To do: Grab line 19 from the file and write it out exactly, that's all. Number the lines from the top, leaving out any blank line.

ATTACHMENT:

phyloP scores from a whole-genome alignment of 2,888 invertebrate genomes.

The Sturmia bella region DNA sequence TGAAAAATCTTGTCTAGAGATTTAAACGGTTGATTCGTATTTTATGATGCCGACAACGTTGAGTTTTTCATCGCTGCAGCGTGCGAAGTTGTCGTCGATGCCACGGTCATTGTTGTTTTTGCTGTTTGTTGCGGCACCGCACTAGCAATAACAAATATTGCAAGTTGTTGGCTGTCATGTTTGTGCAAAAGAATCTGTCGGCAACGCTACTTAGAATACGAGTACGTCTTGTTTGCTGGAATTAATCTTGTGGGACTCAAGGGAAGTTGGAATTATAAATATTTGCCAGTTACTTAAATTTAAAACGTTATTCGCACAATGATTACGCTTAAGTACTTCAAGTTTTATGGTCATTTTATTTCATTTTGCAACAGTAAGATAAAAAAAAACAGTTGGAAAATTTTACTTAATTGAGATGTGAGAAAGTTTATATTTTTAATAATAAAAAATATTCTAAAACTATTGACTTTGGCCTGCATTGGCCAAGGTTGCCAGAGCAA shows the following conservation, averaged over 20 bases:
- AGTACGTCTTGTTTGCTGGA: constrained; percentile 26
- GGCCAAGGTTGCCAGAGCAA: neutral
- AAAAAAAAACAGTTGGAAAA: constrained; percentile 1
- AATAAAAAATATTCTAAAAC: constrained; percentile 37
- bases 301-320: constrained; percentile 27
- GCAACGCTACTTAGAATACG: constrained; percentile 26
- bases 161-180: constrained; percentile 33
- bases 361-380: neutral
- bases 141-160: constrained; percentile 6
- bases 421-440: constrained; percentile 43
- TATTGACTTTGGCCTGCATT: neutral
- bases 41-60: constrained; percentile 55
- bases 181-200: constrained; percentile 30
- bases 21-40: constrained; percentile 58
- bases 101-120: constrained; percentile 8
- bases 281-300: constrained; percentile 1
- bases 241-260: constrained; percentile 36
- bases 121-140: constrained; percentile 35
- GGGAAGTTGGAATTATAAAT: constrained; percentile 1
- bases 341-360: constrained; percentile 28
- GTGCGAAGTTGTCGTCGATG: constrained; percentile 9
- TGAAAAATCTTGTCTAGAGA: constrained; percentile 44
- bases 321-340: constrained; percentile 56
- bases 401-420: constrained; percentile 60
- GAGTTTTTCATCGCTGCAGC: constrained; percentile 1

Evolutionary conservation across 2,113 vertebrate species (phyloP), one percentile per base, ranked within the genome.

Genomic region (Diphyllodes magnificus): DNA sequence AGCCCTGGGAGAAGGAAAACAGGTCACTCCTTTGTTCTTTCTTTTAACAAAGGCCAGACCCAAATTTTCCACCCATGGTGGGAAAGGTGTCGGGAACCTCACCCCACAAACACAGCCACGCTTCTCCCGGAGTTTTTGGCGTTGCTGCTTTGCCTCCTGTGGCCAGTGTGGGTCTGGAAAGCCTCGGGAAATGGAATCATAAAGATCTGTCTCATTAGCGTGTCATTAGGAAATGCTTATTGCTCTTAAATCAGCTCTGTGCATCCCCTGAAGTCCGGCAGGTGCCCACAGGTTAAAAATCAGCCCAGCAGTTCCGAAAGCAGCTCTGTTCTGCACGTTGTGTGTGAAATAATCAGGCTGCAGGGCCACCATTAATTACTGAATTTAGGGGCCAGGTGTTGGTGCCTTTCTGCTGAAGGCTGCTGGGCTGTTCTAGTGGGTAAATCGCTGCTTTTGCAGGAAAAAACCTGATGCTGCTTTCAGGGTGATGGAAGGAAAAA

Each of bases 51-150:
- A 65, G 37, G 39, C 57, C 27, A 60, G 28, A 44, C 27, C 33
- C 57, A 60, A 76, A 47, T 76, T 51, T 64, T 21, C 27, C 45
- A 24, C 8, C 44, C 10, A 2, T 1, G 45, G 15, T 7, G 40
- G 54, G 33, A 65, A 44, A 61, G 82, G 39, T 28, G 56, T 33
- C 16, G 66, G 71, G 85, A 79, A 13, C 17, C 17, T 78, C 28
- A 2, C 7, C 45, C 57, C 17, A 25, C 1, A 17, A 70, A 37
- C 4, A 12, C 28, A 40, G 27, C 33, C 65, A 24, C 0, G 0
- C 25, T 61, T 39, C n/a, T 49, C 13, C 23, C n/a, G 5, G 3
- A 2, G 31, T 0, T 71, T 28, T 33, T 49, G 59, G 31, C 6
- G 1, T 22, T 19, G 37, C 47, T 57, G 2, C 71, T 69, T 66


- bases 241-260: constrained; percentile 36